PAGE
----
UGANDA, Kampala | Real Muloodi News | The Deputy Chief Justice of Uganda, Richard Buteera, has warned the Uganda Land Commission (ULC) against corrupt tendencies such as favouritism and sectarianism in the performance of their duties regarding land matters.
While he was presiding over the swearing ceremony of two newly appointed commissioners at the Highcourt in Kampala on the 19th of August, he said that the reason citizens do not adhere to decisions and recommendations made by the ULC is due to the corruption exhibited by its officials which is troubling since the ULC handles delicate matters concerning land.
“You must repel any temptations of corruption, sectarianism or favouritism and ensure that the decisions you make for us are the right ones and are guided by law that you have professed to follow and uphold,” Justice Richard Buteera said.
The newly appointed duo include Hajjat Madinah Nsereko and Tom Fisher Kasenge, who were appointed for their second term to serve on the ULC.
He noted that land justice is one of the priorities in the transformation of the Judiciary and to encourage the commissioners to be transparent because allegations of bias have increased against statutory bodies.
“We shall tap from your experiences and expertise to achieve our vision. Our work shall become a lot easier when institutions in the land sector play their roles in accordance with the law,” he added.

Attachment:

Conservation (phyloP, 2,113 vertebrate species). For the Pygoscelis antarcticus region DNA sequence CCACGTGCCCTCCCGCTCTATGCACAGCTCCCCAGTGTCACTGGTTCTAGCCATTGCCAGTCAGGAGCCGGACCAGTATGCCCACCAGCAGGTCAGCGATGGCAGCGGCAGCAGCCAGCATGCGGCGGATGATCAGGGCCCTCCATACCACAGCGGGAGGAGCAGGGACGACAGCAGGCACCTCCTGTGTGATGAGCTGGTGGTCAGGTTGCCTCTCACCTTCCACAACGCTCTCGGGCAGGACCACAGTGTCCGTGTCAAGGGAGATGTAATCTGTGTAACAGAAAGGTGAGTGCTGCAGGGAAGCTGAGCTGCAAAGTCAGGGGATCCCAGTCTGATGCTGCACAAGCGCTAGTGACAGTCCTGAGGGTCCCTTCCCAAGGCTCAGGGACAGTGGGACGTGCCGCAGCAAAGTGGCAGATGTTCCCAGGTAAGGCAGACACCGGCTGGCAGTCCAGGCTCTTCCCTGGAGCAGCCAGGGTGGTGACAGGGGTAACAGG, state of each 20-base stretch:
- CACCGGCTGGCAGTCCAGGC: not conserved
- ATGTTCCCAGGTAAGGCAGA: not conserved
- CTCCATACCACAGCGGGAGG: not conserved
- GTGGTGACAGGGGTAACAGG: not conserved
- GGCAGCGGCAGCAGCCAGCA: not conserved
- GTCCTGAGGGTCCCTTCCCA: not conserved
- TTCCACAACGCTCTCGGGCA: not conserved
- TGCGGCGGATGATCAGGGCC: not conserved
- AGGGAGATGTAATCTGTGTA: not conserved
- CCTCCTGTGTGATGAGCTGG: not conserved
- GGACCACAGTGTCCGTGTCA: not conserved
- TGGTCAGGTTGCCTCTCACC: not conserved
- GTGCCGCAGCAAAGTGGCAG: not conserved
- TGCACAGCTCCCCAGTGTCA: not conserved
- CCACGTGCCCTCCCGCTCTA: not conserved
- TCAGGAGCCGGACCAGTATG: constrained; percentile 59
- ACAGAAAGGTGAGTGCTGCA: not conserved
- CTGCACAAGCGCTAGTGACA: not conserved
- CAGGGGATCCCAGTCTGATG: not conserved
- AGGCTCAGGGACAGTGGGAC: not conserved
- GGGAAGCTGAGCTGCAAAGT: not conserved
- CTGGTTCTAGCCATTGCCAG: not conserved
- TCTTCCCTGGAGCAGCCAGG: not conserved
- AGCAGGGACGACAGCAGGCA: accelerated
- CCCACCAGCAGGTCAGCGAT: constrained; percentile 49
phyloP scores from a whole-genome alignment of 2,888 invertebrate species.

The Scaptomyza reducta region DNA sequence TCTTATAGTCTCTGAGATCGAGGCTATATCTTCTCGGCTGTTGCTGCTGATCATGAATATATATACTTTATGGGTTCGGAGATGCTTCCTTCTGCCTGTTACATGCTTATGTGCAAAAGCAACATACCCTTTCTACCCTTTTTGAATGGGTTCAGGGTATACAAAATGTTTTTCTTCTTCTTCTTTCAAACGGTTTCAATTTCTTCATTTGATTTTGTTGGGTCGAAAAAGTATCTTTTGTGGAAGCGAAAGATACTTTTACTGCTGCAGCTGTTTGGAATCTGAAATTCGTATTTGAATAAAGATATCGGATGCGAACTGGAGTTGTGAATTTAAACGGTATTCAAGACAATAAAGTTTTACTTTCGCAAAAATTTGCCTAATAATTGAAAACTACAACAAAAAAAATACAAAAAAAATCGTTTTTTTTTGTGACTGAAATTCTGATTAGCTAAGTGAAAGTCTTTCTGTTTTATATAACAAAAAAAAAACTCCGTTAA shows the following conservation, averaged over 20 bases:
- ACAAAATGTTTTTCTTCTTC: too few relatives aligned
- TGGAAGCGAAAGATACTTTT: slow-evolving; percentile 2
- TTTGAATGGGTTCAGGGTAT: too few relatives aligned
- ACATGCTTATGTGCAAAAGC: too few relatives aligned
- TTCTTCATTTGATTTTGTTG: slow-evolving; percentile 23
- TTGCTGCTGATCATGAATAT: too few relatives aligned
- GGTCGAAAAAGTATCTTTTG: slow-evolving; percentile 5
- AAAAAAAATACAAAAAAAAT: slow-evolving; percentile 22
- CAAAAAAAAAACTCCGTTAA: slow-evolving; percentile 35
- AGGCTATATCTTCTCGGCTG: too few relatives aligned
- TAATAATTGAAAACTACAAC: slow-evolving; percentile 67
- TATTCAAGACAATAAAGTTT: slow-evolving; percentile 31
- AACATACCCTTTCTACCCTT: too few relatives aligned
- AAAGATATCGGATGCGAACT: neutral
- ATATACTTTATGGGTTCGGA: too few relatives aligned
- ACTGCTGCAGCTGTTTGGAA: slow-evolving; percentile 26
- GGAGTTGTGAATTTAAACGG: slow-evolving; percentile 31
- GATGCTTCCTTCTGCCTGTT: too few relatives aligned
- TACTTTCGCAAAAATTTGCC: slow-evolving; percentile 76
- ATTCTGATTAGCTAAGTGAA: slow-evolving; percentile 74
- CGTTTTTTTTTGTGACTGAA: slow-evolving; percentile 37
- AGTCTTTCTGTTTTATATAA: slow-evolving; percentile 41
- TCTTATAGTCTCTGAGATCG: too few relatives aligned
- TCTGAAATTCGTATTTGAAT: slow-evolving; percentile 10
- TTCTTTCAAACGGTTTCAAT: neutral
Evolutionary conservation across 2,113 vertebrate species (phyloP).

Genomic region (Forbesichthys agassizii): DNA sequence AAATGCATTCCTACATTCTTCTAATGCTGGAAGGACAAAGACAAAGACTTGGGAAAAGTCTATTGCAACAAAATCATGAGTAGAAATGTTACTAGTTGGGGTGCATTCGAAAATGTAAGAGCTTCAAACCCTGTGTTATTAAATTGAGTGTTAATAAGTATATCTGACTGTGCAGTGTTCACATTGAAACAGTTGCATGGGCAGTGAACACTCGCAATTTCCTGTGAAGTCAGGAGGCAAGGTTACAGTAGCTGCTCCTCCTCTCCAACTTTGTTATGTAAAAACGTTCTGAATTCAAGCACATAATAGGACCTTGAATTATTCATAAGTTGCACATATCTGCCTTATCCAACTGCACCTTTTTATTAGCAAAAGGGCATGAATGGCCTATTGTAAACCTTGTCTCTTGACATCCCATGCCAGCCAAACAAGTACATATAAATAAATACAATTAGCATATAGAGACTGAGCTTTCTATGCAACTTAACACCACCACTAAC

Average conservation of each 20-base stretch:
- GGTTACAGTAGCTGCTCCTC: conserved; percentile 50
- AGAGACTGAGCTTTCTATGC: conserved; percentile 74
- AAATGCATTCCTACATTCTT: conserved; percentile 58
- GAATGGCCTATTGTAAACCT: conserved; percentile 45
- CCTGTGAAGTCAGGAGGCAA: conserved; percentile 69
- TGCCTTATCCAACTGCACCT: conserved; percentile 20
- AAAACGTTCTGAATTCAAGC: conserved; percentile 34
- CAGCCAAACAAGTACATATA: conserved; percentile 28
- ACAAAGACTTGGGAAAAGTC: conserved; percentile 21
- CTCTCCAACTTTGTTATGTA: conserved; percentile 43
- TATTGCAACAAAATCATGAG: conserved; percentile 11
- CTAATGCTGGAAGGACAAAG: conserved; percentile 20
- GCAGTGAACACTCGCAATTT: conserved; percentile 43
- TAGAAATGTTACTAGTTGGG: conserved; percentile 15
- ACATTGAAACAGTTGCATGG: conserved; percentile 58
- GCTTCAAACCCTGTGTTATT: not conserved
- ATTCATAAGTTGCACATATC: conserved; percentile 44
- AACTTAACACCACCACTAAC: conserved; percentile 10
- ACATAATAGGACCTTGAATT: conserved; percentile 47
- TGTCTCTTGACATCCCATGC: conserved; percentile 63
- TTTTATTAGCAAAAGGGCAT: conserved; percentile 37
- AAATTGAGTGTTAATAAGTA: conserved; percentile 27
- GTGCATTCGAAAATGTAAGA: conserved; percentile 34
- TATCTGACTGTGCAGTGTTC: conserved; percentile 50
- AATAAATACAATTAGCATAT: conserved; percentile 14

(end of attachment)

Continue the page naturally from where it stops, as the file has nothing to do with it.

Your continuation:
One of the reappointed commissioners, Tom Fisher Kasenge said that one of the biggest challenges they face as the commission is the lack of an updated inventory which shows government land and which has in the long run allowed land grabbers to own government land for which they even process land titles.
“We have a lot of challenges because the commission is located at Nakawa in Kampala where we have our offices and serves the whole nation even those abroad, but we don’t have representatives in districts and thus the district land boards have usurped our authority and are giving out freehold land titles to people on government land which is supposed to be managed by the Uganda Land Commission,” Kasenge said.
The other challenges revealed by Kasenge, which according to him affect the operationalisation of the ULC are the commissioners who serve on a part-time basis save for the chairman, and the lack of sufficient funds.
“Government gives us money, but it is not sufficient to address the demand of landlords who want their land bought by the government because even those who have already surrendered their land, we have not yet concluded paying them. Even the land we have bought and fully paid for, we have not been given resources to translate the land into titles,” Kasenge explained.
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